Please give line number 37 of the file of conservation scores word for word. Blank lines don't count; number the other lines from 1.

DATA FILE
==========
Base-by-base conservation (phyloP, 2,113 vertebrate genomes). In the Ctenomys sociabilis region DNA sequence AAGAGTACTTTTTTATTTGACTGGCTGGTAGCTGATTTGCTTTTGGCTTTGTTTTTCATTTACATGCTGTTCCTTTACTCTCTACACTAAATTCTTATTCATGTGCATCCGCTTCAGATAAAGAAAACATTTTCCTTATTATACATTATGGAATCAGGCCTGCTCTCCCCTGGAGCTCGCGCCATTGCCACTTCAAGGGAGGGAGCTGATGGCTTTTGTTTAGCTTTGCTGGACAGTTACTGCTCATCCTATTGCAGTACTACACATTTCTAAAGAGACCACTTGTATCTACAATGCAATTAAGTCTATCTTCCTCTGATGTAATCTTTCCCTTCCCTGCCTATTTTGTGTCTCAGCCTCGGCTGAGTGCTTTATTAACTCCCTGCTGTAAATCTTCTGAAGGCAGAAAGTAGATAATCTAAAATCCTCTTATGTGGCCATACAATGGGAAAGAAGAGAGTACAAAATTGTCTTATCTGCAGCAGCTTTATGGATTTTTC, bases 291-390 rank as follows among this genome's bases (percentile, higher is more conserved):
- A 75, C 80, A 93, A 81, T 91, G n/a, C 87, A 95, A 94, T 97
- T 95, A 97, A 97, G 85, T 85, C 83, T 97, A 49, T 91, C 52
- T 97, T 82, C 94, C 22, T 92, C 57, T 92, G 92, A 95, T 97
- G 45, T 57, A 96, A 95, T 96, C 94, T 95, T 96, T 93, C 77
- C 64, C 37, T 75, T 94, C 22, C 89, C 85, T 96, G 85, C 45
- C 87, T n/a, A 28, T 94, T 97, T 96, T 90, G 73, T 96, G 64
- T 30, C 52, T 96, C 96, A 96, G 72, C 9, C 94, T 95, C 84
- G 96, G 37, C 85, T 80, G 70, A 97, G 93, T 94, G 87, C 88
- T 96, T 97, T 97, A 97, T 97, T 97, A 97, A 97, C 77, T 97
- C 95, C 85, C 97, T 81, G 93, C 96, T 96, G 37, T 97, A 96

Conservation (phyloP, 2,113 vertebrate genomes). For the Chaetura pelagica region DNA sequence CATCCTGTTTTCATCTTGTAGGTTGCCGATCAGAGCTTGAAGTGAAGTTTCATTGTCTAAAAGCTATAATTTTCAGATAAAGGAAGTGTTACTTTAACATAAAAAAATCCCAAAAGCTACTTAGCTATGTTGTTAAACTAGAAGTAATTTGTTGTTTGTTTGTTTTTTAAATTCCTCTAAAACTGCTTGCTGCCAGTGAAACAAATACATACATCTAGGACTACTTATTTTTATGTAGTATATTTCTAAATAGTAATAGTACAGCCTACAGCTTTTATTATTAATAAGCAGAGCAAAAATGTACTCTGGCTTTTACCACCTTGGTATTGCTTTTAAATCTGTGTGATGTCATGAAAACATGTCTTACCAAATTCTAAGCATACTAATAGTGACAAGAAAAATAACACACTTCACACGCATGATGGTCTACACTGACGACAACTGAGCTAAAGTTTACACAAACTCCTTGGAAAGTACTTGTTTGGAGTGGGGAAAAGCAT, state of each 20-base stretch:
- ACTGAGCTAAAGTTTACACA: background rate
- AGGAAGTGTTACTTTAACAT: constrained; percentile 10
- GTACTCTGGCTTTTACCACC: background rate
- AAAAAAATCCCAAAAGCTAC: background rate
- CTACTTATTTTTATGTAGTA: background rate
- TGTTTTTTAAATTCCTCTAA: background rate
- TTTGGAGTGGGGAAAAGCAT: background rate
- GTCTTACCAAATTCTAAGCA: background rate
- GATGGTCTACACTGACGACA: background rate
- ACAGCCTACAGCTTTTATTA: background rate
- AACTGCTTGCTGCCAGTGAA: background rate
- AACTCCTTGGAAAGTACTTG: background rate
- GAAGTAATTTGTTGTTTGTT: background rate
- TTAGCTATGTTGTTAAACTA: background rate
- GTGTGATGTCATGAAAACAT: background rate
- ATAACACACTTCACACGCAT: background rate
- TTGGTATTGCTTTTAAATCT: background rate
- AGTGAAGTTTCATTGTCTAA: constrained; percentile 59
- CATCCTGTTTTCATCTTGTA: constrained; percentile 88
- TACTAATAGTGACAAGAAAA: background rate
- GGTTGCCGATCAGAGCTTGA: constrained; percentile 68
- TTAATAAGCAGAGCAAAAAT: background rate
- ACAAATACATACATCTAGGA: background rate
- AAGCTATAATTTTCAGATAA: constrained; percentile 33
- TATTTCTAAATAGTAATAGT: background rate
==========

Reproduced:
- TATTTCTAAATAGTAATAGT: background rate